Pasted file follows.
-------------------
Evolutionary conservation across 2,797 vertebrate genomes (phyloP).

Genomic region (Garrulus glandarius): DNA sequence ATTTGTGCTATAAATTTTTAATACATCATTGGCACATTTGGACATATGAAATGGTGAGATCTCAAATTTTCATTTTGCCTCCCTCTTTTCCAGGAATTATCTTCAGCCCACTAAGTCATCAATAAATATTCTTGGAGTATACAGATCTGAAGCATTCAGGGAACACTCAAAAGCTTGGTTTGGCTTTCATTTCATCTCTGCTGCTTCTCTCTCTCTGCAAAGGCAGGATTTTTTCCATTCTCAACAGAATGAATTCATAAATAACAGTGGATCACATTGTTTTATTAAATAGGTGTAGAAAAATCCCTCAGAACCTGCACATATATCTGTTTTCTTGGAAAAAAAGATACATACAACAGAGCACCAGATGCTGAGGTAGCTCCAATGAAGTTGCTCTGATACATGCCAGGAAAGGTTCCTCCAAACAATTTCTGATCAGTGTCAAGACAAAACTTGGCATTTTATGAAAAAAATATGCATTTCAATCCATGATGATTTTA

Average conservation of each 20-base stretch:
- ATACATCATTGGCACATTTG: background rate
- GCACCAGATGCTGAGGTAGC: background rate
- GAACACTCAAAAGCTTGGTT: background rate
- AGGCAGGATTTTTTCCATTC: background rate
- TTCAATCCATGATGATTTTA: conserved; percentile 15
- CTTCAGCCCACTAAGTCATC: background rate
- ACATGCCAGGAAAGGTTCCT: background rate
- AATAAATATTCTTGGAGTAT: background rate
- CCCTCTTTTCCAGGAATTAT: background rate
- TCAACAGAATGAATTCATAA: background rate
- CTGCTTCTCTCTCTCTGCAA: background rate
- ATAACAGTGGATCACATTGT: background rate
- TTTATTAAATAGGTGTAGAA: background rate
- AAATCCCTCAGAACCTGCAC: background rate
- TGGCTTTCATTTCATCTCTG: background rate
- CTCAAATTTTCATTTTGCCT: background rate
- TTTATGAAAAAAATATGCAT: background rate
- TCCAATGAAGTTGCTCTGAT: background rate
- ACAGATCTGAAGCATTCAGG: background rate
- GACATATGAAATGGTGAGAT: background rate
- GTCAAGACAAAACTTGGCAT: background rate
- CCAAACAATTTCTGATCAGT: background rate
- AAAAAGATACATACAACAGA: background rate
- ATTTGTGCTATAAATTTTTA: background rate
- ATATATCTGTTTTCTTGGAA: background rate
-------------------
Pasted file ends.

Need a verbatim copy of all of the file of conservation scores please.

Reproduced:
Evolutionary conservation across 2,797 vertebrate genomes (phyloP).

Genomic region (Garrulus glandarius): DNA sequence ATTTGTGCTATAAATTTTTAATACATCATTGGCACATTTGGACATATGAAATGGTGAGATCTCAAATTTTCATTTTGCCTCCCTCTTTTCCAGGAATTATCTTCAGCCCACTAAGTCATCAATAAATATTCTTGGAGTATACAGATCTGAAGCATTCAGGGAACACTCAAAAGCTTGGTTTGGCTTTCATTTCATCTCTGCTGCTTCTCTCTCTCTGCAAAGGCAGGATTTTTTCCATTCTCAACAGAATGAATTCATAAATAACAGTGGATCACATTGTTTTATTAAATAGGTGTAGAAAAATCCCTCAGAACCTGCACATATATCTGTTTTCTTGGAAAAAAAGATACATACAACAGAGCACCAGATGCTGAGGTAGCTCCAATGAAGTTGCTCTGATACATGCCAGGAAAGGTTCCTCCAAACAATTTCTGATCAGTGTCAAGACAAAACTTGGCATTTTATGAAAAAAATATGCATTTCAATCCATGATGATTTTA

Average conservation of each 20-base stretch:
- ATACATCATTGGCACATTTG: background rate
- GCACCAGATGCTGAGGTAGC: background rate
- GAACACTCAAAAGCTTGGTT: background rate
- AGGCAGGATTTTTTCCATTC: background rate
- TTCAATCCATGATGATTTTA: conserved; percentile 15
- CTTCAGCCCACTAAGTCATC: background rate
- ACATGCCAGGAAAGGTTCCT: background rate
- AATAAATATTCTTGGAGTAT: background rate
- CCCTCTTTTCCAGGAATTAT: background rate
- TCAACAGAATGAATTCATAA: background rate
- CTGCTTCTCTCTCTCTGCAA: background rate
- ATAACAGTGGATCACATTGT: background rate
- TTTATTAAATAGGTGTAGAA: background rate
- AAATCCCTCAGAACCTGCAC: background rate
- TGGCTTTCATTTCATCTCTG: background rate
- CTCAAATTTTCATTTTGCCT: background rate
- TTTATGAAAAAAATATGCAT: background rate
- TCCAATGAAGTTGCTCTGAT: background rate
- ACAGATCTGAAGCATTCAGG: background rate
- GACATATGAAATGGTGAGAT: background rate
- GTCAAGACAAAACTTGGCAT: background rate
- CCAAACAATTTCTGATCAGT: background rate
- AAAAAGATACATACAACAGA: background rate
- ATTTGTGCTATAAATTTTTA: background rate
- ATATATCTGTTTTCTTGGAA: background rate